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Entries from February 2019

Exploring the Intersection of Faith and Environmental Justice with Theologian Hussein Rashid - Advanced Consortium on Cooperation, Conflict, and Complexity (AC4)

Exploring the Intersection of Faith and Environmental Justice with Theologian Hussein Rashid - Advanced Consortium on Cooperation, Conflict, and Complexity (AC4).
Theologian Hussein Rashid discusses the challenges and possibilities he sees in environmental justice work today.

With limited involvement from adjuncts, Barnard diversity initiatives fail to reach full potential - Columbia Daily Spectator

With limited involvement from adjuncts, Barnard diversity initiatives fail to reach full potential - Columbia Daily Spectator.
When former Barnard adjunct professor Hussein Rashid, CC ’96, first came to Columbia, he navigated his way through his undergraduate years as a first-generation low-income student with some difficulty. Twenty years later, when he returned as an adjunct professor of religion, he also took on an informal advising role in order to pass on his knowledge to students at Barnard. 
“I’d talk to students about being a student of color when I was in school versus what it’s like now, what it’s like being a Muslim on campus, what it’s like being first generation and being on a lot of financial aid and still being conscious of class, as they themselves try to navigate that space,” Rashid said. 
Rashid is just one of Barnard’s many adjunct faculty members who have been making an active effort to facilitate conversations surrounding diversity, inclusivity, and equity in the classroom.

Muslim Girlhood, Past and Present: A Conversation with Shenila Khoja-Moolji – BLARB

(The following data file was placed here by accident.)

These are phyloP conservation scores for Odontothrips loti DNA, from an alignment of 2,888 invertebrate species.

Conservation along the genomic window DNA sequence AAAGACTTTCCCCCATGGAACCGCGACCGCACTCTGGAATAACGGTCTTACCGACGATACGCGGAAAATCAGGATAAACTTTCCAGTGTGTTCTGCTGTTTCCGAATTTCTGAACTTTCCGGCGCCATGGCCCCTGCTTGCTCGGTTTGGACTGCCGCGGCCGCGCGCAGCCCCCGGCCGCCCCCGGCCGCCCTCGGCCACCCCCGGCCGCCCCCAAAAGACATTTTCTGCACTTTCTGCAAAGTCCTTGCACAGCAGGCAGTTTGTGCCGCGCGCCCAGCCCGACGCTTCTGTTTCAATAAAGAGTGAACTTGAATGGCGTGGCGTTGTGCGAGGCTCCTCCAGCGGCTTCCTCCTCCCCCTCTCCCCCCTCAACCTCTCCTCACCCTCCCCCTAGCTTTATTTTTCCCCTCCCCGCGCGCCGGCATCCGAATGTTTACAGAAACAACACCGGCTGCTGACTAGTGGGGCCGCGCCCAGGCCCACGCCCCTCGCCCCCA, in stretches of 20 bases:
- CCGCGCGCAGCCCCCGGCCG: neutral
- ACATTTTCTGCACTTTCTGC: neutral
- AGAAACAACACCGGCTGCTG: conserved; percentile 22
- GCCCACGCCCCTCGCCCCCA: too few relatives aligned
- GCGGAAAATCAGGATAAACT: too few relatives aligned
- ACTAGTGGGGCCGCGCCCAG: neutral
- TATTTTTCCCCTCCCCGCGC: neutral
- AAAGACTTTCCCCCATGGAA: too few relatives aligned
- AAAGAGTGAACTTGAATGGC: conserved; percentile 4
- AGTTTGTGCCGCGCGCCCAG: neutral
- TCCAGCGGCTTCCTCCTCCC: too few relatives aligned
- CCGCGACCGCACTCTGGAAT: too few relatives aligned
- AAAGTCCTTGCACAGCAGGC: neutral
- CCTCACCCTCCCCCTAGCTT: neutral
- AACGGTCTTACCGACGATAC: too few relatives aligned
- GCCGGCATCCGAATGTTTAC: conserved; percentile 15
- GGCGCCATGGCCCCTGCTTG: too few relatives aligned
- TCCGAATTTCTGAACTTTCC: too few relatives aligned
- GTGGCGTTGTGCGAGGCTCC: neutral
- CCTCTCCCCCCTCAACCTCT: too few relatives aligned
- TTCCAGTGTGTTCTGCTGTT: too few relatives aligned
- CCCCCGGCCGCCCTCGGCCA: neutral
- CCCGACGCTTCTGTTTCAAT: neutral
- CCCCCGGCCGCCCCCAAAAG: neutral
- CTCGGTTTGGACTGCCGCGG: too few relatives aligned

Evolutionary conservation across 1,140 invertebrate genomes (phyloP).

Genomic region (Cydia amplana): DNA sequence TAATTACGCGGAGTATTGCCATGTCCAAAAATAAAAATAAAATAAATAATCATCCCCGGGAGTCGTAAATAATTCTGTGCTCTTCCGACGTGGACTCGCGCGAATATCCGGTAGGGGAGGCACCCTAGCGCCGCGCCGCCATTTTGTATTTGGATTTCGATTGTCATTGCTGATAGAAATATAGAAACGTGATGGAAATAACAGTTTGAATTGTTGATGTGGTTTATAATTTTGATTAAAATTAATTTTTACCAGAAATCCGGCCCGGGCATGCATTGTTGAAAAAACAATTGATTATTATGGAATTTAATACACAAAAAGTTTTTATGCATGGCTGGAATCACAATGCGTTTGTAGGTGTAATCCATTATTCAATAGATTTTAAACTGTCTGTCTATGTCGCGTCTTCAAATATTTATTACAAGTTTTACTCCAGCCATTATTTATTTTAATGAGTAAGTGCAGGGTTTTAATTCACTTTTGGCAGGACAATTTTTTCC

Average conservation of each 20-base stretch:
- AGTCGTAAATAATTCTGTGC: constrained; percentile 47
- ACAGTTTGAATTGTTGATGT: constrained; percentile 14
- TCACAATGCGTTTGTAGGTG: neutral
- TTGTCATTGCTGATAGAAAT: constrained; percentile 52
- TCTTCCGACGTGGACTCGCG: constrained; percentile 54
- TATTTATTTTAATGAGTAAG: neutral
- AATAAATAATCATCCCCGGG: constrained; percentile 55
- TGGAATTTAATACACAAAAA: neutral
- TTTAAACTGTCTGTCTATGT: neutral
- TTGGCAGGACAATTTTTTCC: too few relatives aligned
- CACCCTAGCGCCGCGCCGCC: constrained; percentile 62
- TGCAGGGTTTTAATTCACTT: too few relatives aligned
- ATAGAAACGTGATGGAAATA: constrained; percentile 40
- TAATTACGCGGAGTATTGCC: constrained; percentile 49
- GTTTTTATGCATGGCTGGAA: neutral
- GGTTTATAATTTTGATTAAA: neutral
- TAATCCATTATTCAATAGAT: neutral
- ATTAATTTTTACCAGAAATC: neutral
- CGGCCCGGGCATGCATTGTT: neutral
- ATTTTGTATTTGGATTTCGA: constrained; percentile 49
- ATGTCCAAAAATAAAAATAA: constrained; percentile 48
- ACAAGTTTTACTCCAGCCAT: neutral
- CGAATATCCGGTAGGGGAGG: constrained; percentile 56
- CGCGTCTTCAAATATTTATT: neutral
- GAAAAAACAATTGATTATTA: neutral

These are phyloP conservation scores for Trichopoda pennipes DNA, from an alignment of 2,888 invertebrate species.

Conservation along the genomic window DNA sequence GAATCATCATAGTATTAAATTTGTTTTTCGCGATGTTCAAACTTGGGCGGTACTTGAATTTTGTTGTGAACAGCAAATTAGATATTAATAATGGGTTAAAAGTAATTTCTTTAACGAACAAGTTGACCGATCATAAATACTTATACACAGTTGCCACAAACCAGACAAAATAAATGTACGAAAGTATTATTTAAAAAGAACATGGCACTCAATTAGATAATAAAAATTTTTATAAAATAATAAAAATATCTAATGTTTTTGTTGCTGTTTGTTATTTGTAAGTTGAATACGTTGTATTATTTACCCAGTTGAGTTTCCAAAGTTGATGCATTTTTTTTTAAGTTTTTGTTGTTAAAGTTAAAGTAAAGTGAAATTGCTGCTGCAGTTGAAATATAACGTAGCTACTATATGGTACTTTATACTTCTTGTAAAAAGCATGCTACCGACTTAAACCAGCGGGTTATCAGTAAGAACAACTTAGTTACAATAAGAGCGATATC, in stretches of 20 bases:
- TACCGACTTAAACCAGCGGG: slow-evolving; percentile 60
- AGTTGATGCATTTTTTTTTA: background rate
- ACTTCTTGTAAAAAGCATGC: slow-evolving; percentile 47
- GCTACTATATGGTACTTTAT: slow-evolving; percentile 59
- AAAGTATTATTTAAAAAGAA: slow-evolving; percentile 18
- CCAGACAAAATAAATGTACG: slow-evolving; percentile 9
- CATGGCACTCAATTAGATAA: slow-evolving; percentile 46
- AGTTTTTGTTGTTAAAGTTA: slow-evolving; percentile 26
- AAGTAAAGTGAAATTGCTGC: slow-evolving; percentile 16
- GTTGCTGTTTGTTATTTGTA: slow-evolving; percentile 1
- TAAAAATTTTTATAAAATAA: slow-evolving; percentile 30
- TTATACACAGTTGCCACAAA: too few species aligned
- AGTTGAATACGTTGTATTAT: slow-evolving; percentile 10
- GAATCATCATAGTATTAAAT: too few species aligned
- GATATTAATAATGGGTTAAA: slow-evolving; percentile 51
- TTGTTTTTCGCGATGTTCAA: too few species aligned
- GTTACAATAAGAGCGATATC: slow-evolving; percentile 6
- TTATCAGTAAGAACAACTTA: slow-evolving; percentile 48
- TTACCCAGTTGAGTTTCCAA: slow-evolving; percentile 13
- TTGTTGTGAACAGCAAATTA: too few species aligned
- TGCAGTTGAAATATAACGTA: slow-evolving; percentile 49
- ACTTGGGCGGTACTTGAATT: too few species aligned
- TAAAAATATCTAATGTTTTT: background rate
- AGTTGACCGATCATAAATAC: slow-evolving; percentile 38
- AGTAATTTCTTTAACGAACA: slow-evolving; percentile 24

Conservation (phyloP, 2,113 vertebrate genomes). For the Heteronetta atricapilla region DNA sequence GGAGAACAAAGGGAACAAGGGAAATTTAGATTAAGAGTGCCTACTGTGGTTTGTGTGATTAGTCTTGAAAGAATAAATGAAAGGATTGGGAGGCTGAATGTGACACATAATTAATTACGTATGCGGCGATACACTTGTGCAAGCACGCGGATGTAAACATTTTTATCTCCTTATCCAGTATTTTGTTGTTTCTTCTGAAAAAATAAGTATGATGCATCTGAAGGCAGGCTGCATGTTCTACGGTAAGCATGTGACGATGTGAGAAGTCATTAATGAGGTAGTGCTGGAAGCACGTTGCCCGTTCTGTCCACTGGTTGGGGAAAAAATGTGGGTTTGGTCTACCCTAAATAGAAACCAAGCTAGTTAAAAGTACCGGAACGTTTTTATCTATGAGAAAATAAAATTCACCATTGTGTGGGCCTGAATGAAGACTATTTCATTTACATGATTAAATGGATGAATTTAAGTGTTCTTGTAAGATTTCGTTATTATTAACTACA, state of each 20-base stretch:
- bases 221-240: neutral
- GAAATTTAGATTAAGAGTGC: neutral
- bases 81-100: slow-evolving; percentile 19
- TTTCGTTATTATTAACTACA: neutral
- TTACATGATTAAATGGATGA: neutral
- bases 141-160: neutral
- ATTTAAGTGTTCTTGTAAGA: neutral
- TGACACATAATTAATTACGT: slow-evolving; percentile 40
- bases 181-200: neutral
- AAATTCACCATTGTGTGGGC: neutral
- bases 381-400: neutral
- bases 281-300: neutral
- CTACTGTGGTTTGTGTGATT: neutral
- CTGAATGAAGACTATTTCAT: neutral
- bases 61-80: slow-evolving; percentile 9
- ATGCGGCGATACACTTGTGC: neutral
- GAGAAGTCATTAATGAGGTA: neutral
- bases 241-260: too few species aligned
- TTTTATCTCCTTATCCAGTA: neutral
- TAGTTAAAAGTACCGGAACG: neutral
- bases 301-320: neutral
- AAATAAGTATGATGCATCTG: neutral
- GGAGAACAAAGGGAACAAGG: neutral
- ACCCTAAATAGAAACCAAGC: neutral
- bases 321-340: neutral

Muslim Girlhood, Past and Present: A Conversation with Shenila Khoja-Moolji – BLARB.

HUSSEIN RASHID: Why did you decide to write a book about Muslim girls and their education? And why Muslim South Asia? SHENILA 
KHOJA-MOOLJI: I had been researching and writing about the convergence on the figure of the girl in international development policy and practice for some time. I noticed that many development campaigns portray girls in the Global South as not only threatened by poverty, disease, and terrorism, but also as holding the potential to resolve these problems.

“On Common Ground”: CIW, faith leaders come together in NYC for “an extraordinary conversation”… – Coalition of Immokalee Workers

“On Common Ground”: CIW, faith leaders come together in NYC for “an extraordinary conversation”… – Coalition of Immokalee Workers.

Hussein reflected a bit on human rights as that which we owe one another but “from a faith perspective, human dignity is vouchsafed by the divine, it is something is inherent and promised to us, over which we have no agency except to forget that we have it.  And that’s an important way to think through, ‘How do we assure dignity?'”
Appreciating the expertise that farmworkers brought to creating the Fair Food Program’s human rights solution and how important it is to resist challenges to such expertise Hussein continued, “People say ‘who are you to say what it is that you need? How do you know what you need when you haven’t studied it?’  These are questions of performance that take away from human dignity.  As a child of immigrants, as a person of color, as a Muslim in this country, I know that these goal posts are always moving.  I have got a bachelor’s degree and three graduate degrees from Harvard and it’s not good enough.”